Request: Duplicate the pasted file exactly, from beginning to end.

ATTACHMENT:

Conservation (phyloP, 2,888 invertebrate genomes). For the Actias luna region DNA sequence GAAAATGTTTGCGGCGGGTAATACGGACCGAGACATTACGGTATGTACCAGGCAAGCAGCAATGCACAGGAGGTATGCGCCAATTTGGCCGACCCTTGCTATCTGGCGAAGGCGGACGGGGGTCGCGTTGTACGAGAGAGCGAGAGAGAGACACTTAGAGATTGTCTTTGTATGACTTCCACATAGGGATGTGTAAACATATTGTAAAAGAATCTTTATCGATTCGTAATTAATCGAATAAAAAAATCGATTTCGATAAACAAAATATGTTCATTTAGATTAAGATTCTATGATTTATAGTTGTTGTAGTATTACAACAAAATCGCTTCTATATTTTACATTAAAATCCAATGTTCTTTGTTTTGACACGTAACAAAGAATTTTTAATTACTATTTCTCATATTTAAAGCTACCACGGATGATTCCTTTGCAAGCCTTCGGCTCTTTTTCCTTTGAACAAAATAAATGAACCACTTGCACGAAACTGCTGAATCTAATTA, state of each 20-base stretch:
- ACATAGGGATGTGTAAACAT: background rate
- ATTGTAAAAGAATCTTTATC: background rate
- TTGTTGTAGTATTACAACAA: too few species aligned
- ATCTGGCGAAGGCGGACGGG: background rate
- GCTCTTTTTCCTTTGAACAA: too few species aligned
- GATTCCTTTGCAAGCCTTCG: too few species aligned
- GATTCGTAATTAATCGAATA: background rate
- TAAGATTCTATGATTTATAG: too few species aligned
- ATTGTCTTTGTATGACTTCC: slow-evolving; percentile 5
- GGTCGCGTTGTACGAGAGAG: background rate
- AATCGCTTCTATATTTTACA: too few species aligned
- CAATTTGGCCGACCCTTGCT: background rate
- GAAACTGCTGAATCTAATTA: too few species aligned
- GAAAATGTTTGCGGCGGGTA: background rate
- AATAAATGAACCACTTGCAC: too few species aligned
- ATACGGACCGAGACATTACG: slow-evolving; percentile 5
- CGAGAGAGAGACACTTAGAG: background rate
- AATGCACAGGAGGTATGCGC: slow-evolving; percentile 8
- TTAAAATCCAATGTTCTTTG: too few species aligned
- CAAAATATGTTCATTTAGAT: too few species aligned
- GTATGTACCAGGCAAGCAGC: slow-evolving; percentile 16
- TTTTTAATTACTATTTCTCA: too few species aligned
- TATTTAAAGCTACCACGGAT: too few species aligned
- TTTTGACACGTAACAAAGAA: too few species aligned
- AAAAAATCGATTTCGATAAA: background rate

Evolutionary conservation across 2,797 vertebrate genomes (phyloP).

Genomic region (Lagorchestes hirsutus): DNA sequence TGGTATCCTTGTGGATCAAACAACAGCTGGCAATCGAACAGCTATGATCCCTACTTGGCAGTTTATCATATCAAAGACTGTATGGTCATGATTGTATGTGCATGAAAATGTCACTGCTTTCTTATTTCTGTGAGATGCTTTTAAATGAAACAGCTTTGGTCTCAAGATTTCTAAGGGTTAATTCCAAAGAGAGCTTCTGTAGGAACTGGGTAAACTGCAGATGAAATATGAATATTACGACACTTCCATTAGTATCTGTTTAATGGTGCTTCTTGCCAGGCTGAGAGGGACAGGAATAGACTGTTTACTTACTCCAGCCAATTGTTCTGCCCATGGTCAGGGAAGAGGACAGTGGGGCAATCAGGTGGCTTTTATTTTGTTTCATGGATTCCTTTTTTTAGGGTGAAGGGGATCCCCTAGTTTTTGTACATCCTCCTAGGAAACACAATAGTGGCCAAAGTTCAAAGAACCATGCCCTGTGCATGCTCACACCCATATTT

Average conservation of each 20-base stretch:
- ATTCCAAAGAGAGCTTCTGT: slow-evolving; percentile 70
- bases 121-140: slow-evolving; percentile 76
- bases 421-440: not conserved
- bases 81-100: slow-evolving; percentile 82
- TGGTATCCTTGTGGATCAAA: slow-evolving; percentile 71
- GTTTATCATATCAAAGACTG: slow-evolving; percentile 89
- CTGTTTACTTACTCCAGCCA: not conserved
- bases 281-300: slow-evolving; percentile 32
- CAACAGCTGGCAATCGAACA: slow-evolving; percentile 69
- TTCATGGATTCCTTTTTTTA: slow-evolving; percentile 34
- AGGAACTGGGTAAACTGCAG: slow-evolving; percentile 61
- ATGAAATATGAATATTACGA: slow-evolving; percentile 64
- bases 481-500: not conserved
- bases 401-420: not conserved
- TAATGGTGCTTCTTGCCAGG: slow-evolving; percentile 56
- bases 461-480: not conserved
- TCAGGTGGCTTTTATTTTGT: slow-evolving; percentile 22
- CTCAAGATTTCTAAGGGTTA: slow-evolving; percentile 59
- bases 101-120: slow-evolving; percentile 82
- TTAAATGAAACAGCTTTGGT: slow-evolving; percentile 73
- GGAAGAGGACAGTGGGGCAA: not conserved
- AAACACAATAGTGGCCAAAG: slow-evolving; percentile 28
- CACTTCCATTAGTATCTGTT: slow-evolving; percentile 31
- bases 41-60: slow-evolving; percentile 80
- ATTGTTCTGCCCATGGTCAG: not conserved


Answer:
Conservation (phyloP, 2,888 invertebrate genomes). For the Actias luna region DNA sequence GAAAATGTTTGCGGCGGGTAATACGGACCGAGACATTACGGTATGTACCAGGCAAGCAGCAATGCACAGGAGGTATGCGCCAATTTGGCCGACCCTTGCTATCTGGCGAAGGCGGACGGGGGTCGCGTTGTACGAGAGAGCGAGAGAGAGACACTTAGAGATTGTCTTTGTATGACTTCCACATAGGGATGTGTAAACATATTGTAAAAGAATCTTTATCGATTCGTAATTAATCGAATAAAAAAATCGATTTCGATAAACAAAATATGTTCATTTAGATTAAGATTCTATGATTTATAGTTGTTGTAGTATTACAACAAAATCGCTTCTATATTTTACATTAAAATCCAATGTTCTTTGTTTTGACACGTAACAAAGAATTTTTAATTACTATTTCTCATATTTAAAGCTACCACGGATGATTCCTTTGCAAGCCTTCGGCTCTTTTTCCTTTGAACAAAATAAATGAACCACTTGCACGAAACTGCTGAATCTAATTA, state of each 20-base stretch:
- ACATAGGGATGTGTAAACAT: background rate
- ATTGTAAAAGAATCTTTATC: background rate
- TTGTTGTAGTATTACAACAA: too few species aligned
- ATCTGGCGAAGGCGGACGGG: background rate
- GCTCTTTTTCCTTTGAACAA: too few species aligned
- GATTCCTTTGCAAGCCTTCG: too few species aligned
- GATTCGTAATTAATCGAATA: background rate
- TAAGATTCTATGATTTATAG: too few species aligned
- ATTGTCTTTGTATGACTTCC: slow-evolving; percentile 5
- GGTCGCGTTGTACGAGAGAG: background rate
- AATCGCTTCTATATTTTACA: too few species aligned
- CAATTTGGCCGACCCTTGCT: background rate
- GAAACTGCTGAATCTAATTA: too few species aligned
- GAAAATGTTTGCGGCGGGTA: background rate
- AATAAATGAACCACTTGCAC: too few species aligned
- ATACGGACCGAGACATTACG: slow-evolving; percentile 5
- CGAGAGAGAGACACTTAGAG: background rate
- AATGCACAGGAGGTATGCGC: slow-evolving; percentile 8
- TTAAAATCCAATGTTCTTTG: too few species aligned
- CAAAATATGTTCATTTAGAT: too few species aligned
- GTATGTACCAGGCAAGCAGC: slow-evolving; percentile 16
- TTTTTAATTACTATTTCTCA: too few species aligned
- TATTTAAAGCTACCACGGAT: too few species aligned
- TTTTGACACGTAACAAAGAA: too few species aligned
- AAAAAATCGATTTCGATAAA: background rate

Evolutionary conservation across 2,797 vertebrate genomes (phyloP).

Genomic region (Lagorchestes hirsutus): DNA sequence TGGTATCCTTGTGGATCAAACAACAGCTGGCAATCGAACAGCTATGATCCCTACTTGGCAGTTTATCATATCAAAGACTGTATGGTCATGATTGTATGTGCATGAAAATGTCACTGCTTTCTTATTTCTGTGAGATGCTTTTAAATGAAACAGCTTTGGTCTCAAGATTTCTAAGGGTTAATTCCAAAGAGAGCTTCTGTAGGAACTGGGTAAACTGCAGATGAAATATGAATATTACGACACTTCCATTAGTATCTGTTTAATGGTGCTTCTTGCCAGGCTGAGAGGGACAGGAATAGACTGTTTACTTACTCCAGCCAATTGTTCTGCCCATGGTCAGGGAAGAGGACAGTGGGGCAATCAGGTGGCTTTTATTTTGTTTCATGGATTCCTTTTTTTAGGGTGAAGGGGATCCCCTAGTTTTTGTACATCCTCCTAGGAAACACAATAGTGGCCAAAGTTCAAAGAACCATGCCCTGTGCATGCTCACACCCATATTT

Average conservation of each 20-base stretch:
- ATTCCAAAGAGAGCTTCTGT: slow-evolving; percentile 70
- bases 121-140: slow-evolving; percentile 76
- bases 421-440: not conserved
- bases 81-100: slow-evolving; percentile 82
- TGGTATCCTTGTGGATCAAA: slow-evolving; percentile 71
- GTTTATCATATCAAAGACTG: slow-evolving; percentile 89
- CTGTTTACTTACTCCAGCCA: not conserved
- bases 281-300: slow-evolving; percentile 32
- CAACAGCTGGCAATCGAACA: slow-evolving; percentile 69
- TTCATGGATTCCTTTTTTTA: slow-evolving; percentile 34
- AGGAACTGGGTAAACTGCAG: slow-evolving; percentile 61
- ATGAAATATGAATATTACGA: slow-evolving; percentile 64
- bases 481-500: not conserved
- bases 401-420: not conserved
- TAATGGTGCTTCTTGCCAGG: slow-evolving; percentile 56
- bases 461-480: not conserved
- TCAGGTGGCTTTTATTTTGT: slow-evolving; percentile 22
- CTCAAGATTTCTAAGGGTTA: slow-evolving; percentile 59
- bases 101-120: slow-evolving; percentile 82
- TTAAATGAAACAGCTTTGGT: slow-evolving; percentile 73
- GGAAGAGGACAGTGGGGCAA: not conserved
- AAACACAATAGTGGCCAAAG: slow-evolving; percentile 28
- CACTTCCATTAGTATCTGTT: slow-evolving; percentile 31
- bases 41-60: slow-evolving; percentile 80
- ATTGTTCTGCCCATGGTCAG: not conserved